Home Entertainment The Black girls reclaiming alternative fashion

The Black girls reclaiming alternative fashion

17-year-old Navaeh Davis says she finds the alt-fashion community on Instagram refreshing. (Photo: Courtesy Nevaeh Davis)

By Glory Ngwe, CNN

(CNN) — Whether it’s the ripped jeans and studs of 1970s punk or the heavy make-up of 1980s new romantics, the visual politics of alternative (‘alt’) fashion have always been proudly divergent from mainstream culture. Aligned with music scenes and subcultures as far back as the 1950s and 60s, from rockabilly and the hippy movements to the grunge and rave of the 1990s and the noughties’ emo and cyberpunk, these are ‘scenes’ long synonymous with angst and rebellion.

But the alt space — both in music and fashion — has often felt unwelcoming to Black creatives. Despite pioneering alternative Black artists such as Sister Rosetta Tharpe, who fused gospel with her electric guitar as early as the 1930s to earn the moniker “the godmother of rock ’n’ roll,” and the daring, dramatic look and sound of Little Richard in the ‘50s, alternative popular culture has been dominated by White people.

It’s a reality discussed by British alternative rock band Skunk Anansie. The group has both a Black bassist and lead singer, Skin, who told The Guardian in 2020, “We don’t get anywhere near the recognition we deserve, because our faces weren’t what the establishment wanted to define Britain.” Willow Smith has also spoken of experiencing similar prejudice, telling The Face in 2021, “Black people created rock music. But we have been so indoctrinated, so conditioned to believe that we only thrive in certain categories and entertainment. And that’s just not OK.”

But new movements — this time on social media — are shaking things up. With 1.8 billion views on TikTok, for example, #altfashion in 2023 is once again making a statement. The staple elements remain — teen angst, anti-status quo, political dissatisfaction and an “I am who I am whether you like it or not” vibe — but now alt fashion is a space where Black people are working to reclaim and solidify their presence, showcasing their distinctive flair in the alternative world that has often turned its back on them. At the time of writing, on TikTok, #blackalt has almost 170 million views.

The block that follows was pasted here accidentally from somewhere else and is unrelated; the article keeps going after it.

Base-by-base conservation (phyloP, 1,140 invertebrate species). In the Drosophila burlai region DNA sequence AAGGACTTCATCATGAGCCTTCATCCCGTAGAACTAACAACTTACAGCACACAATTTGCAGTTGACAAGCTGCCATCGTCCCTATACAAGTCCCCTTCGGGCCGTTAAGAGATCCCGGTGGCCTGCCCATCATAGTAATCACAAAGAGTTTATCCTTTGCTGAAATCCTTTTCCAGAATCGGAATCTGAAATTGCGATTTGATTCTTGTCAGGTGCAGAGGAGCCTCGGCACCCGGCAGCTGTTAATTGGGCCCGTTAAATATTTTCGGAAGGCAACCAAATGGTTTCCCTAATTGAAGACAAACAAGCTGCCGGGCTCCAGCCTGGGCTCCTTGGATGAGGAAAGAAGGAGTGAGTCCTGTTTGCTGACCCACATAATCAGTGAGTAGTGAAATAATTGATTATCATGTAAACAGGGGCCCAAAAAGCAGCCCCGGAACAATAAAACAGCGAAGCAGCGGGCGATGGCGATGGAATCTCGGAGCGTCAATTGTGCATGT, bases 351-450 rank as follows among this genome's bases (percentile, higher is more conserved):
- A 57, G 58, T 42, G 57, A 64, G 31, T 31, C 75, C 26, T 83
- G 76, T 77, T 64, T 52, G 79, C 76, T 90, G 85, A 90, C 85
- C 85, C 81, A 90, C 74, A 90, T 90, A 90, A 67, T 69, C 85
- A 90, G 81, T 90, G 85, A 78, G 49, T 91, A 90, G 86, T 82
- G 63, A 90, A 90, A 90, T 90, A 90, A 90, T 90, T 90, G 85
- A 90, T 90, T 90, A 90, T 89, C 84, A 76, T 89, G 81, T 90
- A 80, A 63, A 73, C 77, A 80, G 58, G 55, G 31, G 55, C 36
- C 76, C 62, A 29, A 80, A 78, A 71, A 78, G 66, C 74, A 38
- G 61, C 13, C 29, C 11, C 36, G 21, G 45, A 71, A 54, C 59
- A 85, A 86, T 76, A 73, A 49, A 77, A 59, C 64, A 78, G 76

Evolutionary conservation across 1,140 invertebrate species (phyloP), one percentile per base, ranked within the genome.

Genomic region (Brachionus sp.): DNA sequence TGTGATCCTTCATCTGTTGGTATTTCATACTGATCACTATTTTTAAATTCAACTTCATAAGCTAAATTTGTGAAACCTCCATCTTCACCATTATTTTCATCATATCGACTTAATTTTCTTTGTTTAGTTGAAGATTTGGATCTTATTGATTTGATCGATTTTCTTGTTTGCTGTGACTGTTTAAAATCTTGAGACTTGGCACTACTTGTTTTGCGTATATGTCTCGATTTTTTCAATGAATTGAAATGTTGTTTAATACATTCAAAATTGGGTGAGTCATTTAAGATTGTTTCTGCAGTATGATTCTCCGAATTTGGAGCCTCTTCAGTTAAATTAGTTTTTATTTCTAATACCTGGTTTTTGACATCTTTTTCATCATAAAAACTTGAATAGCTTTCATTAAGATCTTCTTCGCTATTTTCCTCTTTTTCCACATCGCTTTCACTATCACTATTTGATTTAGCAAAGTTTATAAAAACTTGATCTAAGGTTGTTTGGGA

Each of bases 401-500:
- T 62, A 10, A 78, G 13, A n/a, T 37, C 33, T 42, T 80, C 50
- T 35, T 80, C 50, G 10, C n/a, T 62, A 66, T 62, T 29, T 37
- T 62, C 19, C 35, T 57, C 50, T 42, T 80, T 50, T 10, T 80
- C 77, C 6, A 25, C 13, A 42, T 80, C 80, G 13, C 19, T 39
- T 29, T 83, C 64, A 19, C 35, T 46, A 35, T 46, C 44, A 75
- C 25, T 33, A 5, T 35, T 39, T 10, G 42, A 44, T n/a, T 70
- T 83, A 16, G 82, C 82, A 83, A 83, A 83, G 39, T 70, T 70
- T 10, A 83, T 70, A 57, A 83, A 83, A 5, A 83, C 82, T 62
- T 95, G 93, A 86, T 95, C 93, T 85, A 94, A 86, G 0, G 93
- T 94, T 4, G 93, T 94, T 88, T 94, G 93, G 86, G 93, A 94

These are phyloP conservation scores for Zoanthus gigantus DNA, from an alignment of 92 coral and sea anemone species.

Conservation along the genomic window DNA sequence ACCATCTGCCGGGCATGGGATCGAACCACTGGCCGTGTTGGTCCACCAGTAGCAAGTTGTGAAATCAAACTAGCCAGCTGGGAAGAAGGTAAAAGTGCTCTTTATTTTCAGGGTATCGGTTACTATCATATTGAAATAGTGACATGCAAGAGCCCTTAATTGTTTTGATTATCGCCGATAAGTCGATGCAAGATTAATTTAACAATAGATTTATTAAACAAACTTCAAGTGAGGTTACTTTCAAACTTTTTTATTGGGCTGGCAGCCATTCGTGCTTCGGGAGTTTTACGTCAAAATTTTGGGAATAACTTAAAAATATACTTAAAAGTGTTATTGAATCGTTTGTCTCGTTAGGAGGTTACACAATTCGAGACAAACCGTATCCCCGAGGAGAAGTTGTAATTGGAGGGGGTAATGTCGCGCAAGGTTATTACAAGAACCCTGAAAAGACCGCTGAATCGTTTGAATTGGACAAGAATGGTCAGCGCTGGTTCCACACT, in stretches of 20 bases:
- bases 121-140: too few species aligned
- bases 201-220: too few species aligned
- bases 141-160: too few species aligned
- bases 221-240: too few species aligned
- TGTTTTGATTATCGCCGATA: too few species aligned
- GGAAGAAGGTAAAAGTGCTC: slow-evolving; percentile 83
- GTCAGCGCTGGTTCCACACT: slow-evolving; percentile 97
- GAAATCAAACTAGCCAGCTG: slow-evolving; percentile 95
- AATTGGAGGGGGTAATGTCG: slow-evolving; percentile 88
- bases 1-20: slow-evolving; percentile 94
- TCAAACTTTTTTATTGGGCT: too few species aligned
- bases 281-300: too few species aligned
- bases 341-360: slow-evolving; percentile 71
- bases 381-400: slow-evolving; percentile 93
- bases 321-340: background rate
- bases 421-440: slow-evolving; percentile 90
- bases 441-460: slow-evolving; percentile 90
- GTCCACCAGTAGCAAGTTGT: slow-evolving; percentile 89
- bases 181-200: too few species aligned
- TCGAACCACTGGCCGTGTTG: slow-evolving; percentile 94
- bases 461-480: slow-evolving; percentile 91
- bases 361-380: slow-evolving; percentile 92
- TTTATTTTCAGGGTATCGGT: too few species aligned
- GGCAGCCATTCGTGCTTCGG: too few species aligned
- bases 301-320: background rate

What does the hashtag represent? Expect different, sometimes polar opposite sartorial references; mixing barbiecore (which utilizes light and bright colors like pink and white) with emocore (which embraces deep tones like black and purple) color palettes, for example, or pairing old-school alt-fashion pieces such as fishnets with Y2K and modern elements — earmuffs, leg garters, multiple belts, faux fur and a shower of accessories and natural sapphire gemstones Sydney.

Then there’s the wildly popular #aliyahcore movement, which refers to a trend created by Aliyah Bah, better known as “aliyahsinterlude” on social media. Aliyah, a 20-year-old influencer based in Atlanta, was the first person to coin the #aliyahcore hashtag during the Covid-19 pandemic in 2020, when she began posting outfits and “Get Ready With Me” videos on TikTok. At the time of writing, she has over 2.6 million followers on that platform, more than 620,000 followers on Instagram, and 370,000 on Twitter. In a video call with CNN, she described #aliyahcore as a style mixing aspects of 2000s Y2K fashion and streetwear with Japanese-inspired Harajuku and Gyaru culture.

Aliyah Bah has incorporated elements of the early aughts alt-fashion scene into her distinctive personal style.
(Photo: Courtesy Aliyah’s Interlude)